Living With a Spinal Cord Injury - Life With a Spinal Cord Injury
Grief is one of the many challenges of adjusting to life after a spinal cord injury. It's your reaction to loss, and it affects you both emotionally and physically. But letting your
emotions control you can result in unhealthy decisions and behavior, a longer
rehab, and taking longer to adjust to your spinal cord injury (SCI). Feeling and naming your emotions, and talking to others about them, will help you feel more solid and in control.
Talking to a professional counselor who understands the challenges of living with an SCI can be very helpful during tough times.
Pain in an SCI can be complicated and
confusing. You may feel pain where you have feeling. But you may also feel
pain in an area where otherwise you have no feeling. The pain may be severe at
some times. But at other times it may disappear or bother you only a little.
The most common
type of pain is neuropathic pain, caused by damage to the nervous system. Other types of pain include
musculoskeletal pain (in the bones, muscles, and joints), and visceral pain (in
your pain. Talk to your doctor about it. He or she can help figure out the type
of pain and how to manage it. Also, pain can signal a more serious problem.
best treatment depends on the type
of pain. But you will probably need to:
For more information on managing pain, see the topic
Strength and flexibility
Movement is what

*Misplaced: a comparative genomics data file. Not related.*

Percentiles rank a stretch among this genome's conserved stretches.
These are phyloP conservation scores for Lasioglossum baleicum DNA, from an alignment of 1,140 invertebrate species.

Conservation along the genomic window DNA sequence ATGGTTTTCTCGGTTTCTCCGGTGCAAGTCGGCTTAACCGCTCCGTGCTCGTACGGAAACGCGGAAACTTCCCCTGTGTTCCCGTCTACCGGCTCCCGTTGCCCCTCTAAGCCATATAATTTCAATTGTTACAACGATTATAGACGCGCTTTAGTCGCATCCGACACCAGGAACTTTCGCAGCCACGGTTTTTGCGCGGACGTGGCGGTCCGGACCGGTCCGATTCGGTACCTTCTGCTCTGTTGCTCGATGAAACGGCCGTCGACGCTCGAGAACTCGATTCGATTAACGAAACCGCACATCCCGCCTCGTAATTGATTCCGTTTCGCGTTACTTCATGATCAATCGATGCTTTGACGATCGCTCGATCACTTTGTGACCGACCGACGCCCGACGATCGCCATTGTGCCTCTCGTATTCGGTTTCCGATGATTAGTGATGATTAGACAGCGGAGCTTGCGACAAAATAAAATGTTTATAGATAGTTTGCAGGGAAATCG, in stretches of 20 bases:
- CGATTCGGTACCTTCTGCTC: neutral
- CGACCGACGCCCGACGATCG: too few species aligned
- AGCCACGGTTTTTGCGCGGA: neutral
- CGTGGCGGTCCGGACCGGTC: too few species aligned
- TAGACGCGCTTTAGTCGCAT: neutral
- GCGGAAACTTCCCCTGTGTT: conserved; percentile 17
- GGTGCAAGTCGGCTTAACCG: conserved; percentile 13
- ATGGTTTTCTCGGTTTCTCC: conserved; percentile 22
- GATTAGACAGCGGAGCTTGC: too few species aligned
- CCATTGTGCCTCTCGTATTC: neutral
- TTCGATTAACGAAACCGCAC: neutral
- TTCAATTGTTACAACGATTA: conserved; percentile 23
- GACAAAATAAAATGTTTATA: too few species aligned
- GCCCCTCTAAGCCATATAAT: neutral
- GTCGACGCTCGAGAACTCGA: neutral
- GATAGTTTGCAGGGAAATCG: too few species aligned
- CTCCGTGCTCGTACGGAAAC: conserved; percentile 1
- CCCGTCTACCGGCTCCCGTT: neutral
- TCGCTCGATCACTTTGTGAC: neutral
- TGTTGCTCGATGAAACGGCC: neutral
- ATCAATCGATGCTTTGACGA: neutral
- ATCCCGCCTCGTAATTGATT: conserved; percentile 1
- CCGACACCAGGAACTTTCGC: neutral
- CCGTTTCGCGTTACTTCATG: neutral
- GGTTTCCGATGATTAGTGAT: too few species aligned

keeps your muscles strong and your joints flexible. So if you cannot move your
muscles and joints easily, you may lose strength and some of your
range of motion. This will make it harder to perform
daily activities, such as getting dressed or moving between your wheelchair and
other locations. With exercise, you can keep or improve your flexibility
muscle spasticity. Exercise can also help prevent heart problems,
high blood pressure, urinary tract infections, and weight problems.
What exercises you can do will
depend on what part of your spinal cord was injured. You may be able to do:
Strength exercises with free weights or weight machines.
part in sports is an excellent way to exercise. And there are often leagues or groups to promote wheelchair
basketball and racing and other activities. Staying active provides both physical and emotional benefits.
Note: Exercise may trigger
autonomic dysreflexia, which can cause sudden very
high blood pressure and headaches. If not treated
promptly and correctly, it may lead to
stroke, and even death. These complications are rare, but it is important to know the
symptoms and watch for them.